Drama survives because it eludes trends. Good drama finds poetry in the flotsam and jetsam of our lives. It survives because it extrapolates what is universal and external from quotidian muddles in a way that heightens an audience’s self-awareness. In so doing, a good play often produces a sense of catharsis. The Telluride Playwrights Festival? “Catharsis” is its middle name. Especially this year. The 2012 Telluride Playwrights Festival, “Theatre Politicos, Speaking Up” explores, in a darkly humorous way, political theatre or “theatre politicos,” meaning the “voice of the people,” with an emphasis on Russian theatre.

From Tuesday, July 10 – Sunday, July 15 playwrights, actors and directors from all over the country join locals for a theatrically intensive week, when playwrights work on new plays and their efforts culminate in staged readings at the historic Sheridan Opera House. Following all performances is the Festival’s customary talk back, during which time the audience is encouraged to speak up. The exchange is vital in helping the playwrights further the journey of creating their plays.

The festival kicks off on Monday, July 9, with a  “PlaySLAM,” a free event of drama at the Steaming Bean. Bring short stories, scenes and monologues to read.

Tuesday, July 10, part-time local and acclaimed comic, Robert Dubac, workshops his new hard-biting political comedy, “Free Range Thinking,” which The Huffington Post describes as follows:

“Chock full of wonderful laughter, joyful surprises and unexpected applause-breaking moments. A master.”

In addition to Dubac’s workshop, there are staged readings directed by Yury Urnov from Wooly Mammoth Theatre Company in Washington D.C and Jan Buttram from Abingdon Theatre Company in New York City.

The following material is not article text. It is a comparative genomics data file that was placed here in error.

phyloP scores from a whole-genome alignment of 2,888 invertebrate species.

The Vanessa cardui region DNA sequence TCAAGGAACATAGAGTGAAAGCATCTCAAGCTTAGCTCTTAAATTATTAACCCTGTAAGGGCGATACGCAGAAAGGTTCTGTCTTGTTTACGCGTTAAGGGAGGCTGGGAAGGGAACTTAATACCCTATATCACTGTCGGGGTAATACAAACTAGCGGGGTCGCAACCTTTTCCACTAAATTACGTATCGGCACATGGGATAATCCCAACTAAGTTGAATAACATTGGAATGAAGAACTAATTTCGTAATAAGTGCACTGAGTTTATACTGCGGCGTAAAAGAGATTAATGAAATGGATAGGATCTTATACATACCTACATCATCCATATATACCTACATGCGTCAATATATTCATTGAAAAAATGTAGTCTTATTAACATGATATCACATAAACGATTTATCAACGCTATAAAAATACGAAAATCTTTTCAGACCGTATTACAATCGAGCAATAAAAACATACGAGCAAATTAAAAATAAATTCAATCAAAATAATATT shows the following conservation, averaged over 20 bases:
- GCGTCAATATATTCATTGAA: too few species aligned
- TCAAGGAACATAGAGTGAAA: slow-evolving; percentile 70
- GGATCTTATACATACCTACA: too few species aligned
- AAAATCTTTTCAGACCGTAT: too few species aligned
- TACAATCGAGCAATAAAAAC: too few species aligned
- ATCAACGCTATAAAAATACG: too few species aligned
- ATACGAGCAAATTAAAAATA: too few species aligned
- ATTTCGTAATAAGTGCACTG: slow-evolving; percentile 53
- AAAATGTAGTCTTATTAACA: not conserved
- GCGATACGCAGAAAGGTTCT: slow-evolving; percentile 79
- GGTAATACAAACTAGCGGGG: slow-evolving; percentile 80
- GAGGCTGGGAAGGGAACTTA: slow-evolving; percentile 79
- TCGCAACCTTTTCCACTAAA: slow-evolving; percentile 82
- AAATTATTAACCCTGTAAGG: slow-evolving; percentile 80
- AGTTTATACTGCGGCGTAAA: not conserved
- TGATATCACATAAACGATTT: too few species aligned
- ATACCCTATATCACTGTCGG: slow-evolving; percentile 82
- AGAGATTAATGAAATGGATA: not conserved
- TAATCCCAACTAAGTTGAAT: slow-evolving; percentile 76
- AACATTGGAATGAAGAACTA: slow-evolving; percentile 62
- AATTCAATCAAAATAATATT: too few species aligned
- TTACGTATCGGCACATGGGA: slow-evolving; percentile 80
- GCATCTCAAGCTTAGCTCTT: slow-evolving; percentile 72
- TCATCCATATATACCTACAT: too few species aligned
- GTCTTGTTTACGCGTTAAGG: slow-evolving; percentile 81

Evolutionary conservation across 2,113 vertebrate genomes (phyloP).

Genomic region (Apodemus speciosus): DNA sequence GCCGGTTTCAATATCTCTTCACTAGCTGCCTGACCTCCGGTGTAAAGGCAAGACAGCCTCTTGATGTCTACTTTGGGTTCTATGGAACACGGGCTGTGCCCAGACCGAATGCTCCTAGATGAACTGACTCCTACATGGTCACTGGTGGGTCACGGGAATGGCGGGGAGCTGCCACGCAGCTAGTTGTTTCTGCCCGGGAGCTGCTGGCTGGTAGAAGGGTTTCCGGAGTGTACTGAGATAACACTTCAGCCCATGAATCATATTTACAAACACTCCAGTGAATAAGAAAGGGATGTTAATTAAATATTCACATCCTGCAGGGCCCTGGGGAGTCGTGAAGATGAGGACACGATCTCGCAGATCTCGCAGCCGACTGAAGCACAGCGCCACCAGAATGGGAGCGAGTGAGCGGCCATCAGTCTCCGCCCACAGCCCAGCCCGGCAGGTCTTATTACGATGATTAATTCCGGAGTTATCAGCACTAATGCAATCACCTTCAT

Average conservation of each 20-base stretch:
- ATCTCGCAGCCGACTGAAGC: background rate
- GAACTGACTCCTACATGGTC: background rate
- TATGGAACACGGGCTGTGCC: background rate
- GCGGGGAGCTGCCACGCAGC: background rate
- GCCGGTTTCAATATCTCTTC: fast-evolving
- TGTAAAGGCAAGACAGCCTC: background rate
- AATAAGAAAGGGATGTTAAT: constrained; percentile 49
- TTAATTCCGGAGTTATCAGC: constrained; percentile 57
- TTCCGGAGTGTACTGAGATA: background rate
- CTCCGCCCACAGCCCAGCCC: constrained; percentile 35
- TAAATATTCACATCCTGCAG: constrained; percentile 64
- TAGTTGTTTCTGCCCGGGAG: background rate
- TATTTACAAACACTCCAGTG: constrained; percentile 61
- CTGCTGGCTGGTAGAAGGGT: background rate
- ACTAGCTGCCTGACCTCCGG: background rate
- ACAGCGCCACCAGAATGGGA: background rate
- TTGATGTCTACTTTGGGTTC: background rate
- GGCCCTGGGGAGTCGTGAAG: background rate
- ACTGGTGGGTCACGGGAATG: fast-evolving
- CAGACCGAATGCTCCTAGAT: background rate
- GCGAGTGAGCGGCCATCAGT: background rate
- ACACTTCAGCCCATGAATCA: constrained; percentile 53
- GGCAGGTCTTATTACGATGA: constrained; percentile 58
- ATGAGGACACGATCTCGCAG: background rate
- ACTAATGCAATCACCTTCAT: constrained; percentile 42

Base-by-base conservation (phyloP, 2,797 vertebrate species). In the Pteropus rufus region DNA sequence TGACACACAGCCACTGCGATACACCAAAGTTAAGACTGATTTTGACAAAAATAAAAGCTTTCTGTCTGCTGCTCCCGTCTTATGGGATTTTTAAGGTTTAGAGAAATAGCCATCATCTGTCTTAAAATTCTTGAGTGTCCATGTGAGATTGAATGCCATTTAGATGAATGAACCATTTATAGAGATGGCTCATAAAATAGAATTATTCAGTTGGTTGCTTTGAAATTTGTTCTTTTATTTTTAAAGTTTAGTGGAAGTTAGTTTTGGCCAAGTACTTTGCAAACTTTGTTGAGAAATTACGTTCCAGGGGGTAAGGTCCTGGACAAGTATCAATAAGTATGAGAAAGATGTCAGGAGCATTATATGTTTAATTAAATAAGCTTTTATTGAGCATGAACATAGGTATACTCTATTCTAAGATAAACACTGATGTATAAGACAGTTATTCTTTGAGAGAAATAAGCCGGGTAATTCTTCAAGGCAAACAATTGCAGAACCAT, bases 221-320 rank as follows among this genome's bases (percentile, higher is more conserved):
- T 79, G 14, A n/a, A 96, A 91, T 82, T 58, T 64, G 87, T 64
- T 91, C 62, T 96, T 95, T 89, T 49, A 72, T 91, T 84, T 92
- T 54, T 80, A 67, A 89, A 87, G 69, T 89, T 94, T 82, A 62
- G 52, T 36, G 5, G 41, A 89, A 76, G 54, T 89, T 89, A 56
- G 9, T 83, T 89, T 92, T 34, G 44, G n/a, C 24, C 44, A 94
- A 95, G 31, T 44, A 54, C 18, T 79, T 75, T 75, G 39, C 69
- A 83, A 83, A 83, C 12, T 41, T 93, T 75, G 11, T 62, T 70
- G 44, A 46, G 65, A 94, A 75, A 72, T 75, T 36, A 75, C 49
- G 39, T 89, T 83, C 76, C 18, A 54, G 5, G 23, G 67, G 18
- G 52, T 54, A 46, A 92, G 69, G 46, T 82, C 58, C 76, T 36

Urnov plans to discuss the current political situation in Russia and how it impacts Russian theatre Thursday, July 12, noon, Sheridan Opera House, Gallery Room. He also brings a contemporary Russian play, “Vodka, F***ing, Television.” Buttram debuts her new work,  “April is Dead in Paris,” about the actress June Havoc. Both plays are to be read at free coffee and pastry weekend readings around town.

This year, the Telluride Playwrights Festival also features three main-stage evening readings of archly comedic, current plays.

“Chez Rikers,” by Charles Liepart, focuses on an upper East side couple in Manhattan after the revolution. “The Gleam,” by Eve Sawyer aka Carol Mack, is a fantasy about art and corporate responsibility. “Swingset/Moon,” by Daniel Glenn, features a young graduate playwright whose wild, big comedy bursts with life and death from here to India. “Swingset” is directed by local Sasha Cucciniello of Telluride Theatre.

New this year  and led by former Telluride High School pupil Lily Sullivan – currently working with the Second City Conservatory in Chicago –  is a youth theatre program, being done in collaboration with the Telluride Academy. “Improv, Improv, Improv” is Wednesday evening, July 11, Sheridan Opera House, and should be a rollicking night with company and community members. (Audience participation is encouraged.)

In its sixth year, the Telluride Playwright’s Festival provides a laboratory setting for playwrights, actors and directors to network and nurture new theatrical works. Plays fine-tuned at past Telluride Playwrights Festivals are now being produced in major cities all over the country. This year alone, three plays first heard in Telluride will be produced in New York City, Chicago and Detroit, and, as in past years, all bearing the iconic Festival stamp: “Made in Telluride.”

Presented by Sparky Productions and SilverStar Luxury Properties, and generously supported by CCAASE and Colorado Creative Industries, all performances are held at the Sheridan Opera House and local venues.

Festival passes are now on sale for $40 for all events.  Very special patron passes are also available for $150. The passes are transferable and can be bought through or (regular passes only).

The Telluride Playwrights Festival is inclusive and welcomes community actors, playwrights and interns who want to learn and work with professionals. Anyone interested in buying a pass for the festival please go to “http://www.playwrightsfestival” and Telluride Playwrights Festival Fan Page on Facebook for more information.


Click the “play” button and listen to what Telluride Playwrights festival founder and visionary, Jennie Franks, has to say.

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